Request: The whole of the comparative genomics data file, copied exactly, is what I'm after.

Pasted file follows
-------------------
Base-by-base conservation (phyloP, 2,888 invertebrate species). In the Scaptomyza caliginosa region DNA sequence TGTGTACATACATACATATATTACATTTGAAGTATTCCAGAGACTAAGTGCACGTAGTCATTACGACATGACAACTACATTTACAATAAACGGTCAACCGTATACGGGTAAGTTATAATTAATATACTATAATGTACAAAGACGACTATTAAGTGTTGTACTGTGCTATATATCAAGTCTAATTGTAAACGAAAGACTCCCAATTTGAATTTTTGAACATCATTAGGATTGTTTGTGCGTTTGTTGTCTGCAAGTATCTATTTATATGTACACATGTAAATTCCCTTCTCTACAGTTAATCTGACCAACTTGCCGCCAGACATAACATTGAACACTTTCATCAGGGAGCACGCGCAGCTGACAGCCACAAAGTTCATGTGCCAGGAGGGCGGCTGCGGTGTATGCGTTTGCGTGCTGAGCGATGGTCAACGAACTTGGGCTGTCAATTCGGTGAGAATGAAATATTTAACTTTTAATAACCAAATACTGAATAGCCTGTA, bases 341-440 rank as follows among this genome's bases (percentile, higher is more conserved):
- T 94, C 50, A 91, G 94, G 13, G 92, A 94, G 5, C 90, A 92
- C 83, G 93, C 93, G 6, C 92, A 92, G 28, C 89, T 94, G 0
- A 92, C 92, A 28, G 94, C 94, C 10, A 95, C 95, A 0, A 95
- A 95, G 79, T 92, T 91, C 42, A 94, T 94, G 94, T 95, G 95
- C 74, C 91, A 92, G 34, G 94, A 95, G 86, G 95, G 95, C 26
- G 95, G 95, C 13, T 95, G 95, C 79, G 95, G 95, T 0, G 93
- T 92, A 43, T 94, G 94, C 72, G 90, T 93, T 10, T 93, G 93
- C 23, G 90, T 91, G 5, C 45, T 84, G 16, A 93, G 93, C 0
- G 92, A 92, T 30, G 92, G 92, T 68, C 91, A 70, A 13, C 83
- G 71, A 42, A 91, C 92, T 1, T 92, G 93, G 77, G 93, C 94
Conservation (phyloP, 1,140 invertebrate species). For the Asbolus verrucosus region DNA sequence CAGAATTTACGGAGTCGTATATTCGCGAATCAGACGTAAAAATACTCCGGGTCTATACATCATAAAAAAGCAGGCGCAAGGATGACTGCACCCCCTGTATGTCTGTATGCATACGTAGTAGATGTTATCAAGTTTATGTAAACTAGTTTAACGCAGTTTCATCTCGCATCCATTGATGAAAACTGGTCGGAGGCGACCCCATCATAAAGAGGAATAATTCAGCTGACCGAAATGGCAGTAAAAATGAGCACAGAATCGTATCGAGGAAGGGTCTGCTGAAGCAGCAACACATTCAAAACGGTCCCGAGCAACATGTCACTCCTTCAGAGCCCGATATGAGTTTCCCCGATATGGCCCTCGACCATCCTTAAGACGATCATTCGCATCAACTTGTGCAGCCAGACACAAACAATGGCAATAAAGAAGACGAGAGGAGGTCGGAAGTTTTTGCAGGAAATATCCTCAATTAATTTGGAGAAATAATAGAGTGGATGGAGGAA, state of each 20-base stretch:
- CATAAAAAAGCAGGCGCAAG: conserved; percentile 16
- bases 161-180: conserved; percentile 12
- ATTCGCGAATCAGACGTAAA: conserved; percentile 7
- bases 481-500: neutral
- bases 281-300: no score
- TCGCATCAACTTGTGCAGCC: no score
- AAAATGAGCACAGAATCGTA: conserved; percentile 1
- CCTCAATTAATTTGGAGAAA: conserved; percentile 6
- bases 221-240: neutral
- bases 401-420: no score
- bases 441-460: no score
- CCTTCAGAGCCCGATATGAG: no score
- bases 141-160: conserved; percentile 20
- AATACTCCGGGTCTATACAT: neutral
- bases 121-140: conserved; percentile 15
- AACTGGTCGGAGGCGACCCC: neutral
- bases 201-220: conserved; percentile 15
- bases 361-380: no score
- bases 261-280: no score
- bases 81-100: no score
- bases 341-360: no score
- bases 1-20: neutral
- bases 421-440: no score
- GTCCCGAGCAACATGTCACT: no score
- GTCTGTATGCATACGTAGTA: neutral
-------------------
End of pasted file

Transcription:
Base-by-base conservation (phyloP, 2,888 invertebrate species). In the Scaptomyza caliginosa region DNA sequence TGTGTACATACATACATATATTACATTTGAAGTATTCCAGAGACTAAGTGCACGTAGTCATTACGACATGACAACTACATTTACAATAAACGGTCAACCGTATACGGGTAAGTTATAATTAATATACTATAATGTACAAAGACGACTATTAAGTGTTGTACTGTGCTATATATCAAGTCTAATTGTAAACGAAAGACTCCCAATTTGAATTTTTGAACATCATTAGGATTGTTTGTGCGTTTGTTGTCTGCAAGTATCTATTTATATGTACACATGTAAATTCCCTTCTCTACAGTTAATCTGACCAACTTGCCGCCAGACATAACATTGAACACTTTCATCAGGGAGCACGCGCAGCTGACAGCCACAAAGTTCATGTGCCAGGAGGGCGGCTGCGGTGTATGCGTTTGCGTGCTGAGCGATGGTCAACGAACTTGGGCTGTCAATTCGGTGAGAATGAAATATTTAACTTTTAATAACCAAATACTGAATAGCCTGTA, bases 341-440 rank as follows among this genome's bases (percentile, higher is more conserved):
- T 94, C 50, A 91, G 94, G 13, G 92, A 94, G 5, C 90, A 92
- C 83, G 93, C 93, G 6, C 92, A 92, G 28, C 89, T 94, G 0
- A 92, C 92, A 28, G 94, C 94, C 10, A 95, C 95, A 0, A 95
- A 95, G 79, T 92, T 91, C 42, A 94, T 94, G 94, T 95, G 95
- C 74, C 91, A 92, G 34, G 94, A 95, G 86, G 95, G 95, C 26
- G 95, G 95, C 13, T 95, G 95, C 79, G 95, G 95, T 0, G 93
- T 92, A 43, T 94, G 94, C 72, G 90, T 93, T 10, T 93, G 93
- C 23, G 90, T 91, G 5, C 45, T 84, G 16, A 93, G 93, C 0
- G 92, A 92, T 30, G 92, G 92, T 68, C 91, A 70, A 13, C 83
- G 71, A 42, A 91, C 92, T 1, T 92, G 93, G 77, G 93, C 94
Conservation (phyloP, 1,140 invertebrate species). For the Asbolus verrucosus region DNA sequence CAGAATTTACGGAGTCGTATATTCGCGAATCAGACGTAAAAATACTCCGGGTCTATACATCATAAAAAAGCAGGCGCAAGGATGACTGCACCCCCTGTATGTCTGTATGCATACGTAGTAGATGTTATCAAGTTTATGTAAACTAGTTTAACGCAGTTTCATCTCGCATCCATTGATGAAAACTGGTCGGAGGCGACCCCATCATAAAGAGGAATAATTCAGCTGACCGAAATGGCAGTAAAAATGAGCACAGAATCGTATCGAGGAAGGGTCTGCTGAAGCAGCAACACATTCAAAACGGTCCCGAGCAACATGTCACTCCTTCAGAGCCCGATATGAGTTTCCCCGATATGGCCCTCGACCATCCTTAAGACGATCATTCGCATCAACTTGTGCAGCCAGACACAAACAATGGCAATAAAGAAGACGAGAGGAGGTCGGAAGTTTTTGCAGGAAATATCCTCAATTAATTTGGAGAAATAATAGAGTGGATGGAGGAA, state of each 20-base stretch:
- CATAAAAAAGCAGGCGCAAG: conserved; percentile 16
- bases 161-180: conserved; percentile 12
- ATTCGCGAATCAGACGTAAA: conserved; percentile 7
- bases 481-500: neutral
- bases 281-300: no score
- TCGCATCAACTTGTGCAGCC: no score
- AAAATGAGCACAGAATCGTA: conserved; percentile 1
- CCTCAATTAATTTGGAGAAA: conserved; percentile 6
- bases 221-240: neutral
- bases 401-420: no score
- bases 441-460: no score
- CCTTCAGAGCCCGATATGAG: no score
- bases 141-160: conserved; percentile 20
- AATACTCCGGGTCTATACAT: neutral
- bases 121-140: conserved; percentile 15
- AACTGGTCGGAGGCGACCCC: neutral
- bases 201-220: conserved; percentile 15
- bases 361-380: no score
- bases 261-280: no score
- bases 81-100: no score
- bases 341-360: no score
- bases 1-20: neutral
- bases 421-440: no score
- GTCCCGAGCAACATGTCACT: no score
- GTCTGTATGCATACGTAGTA: neutral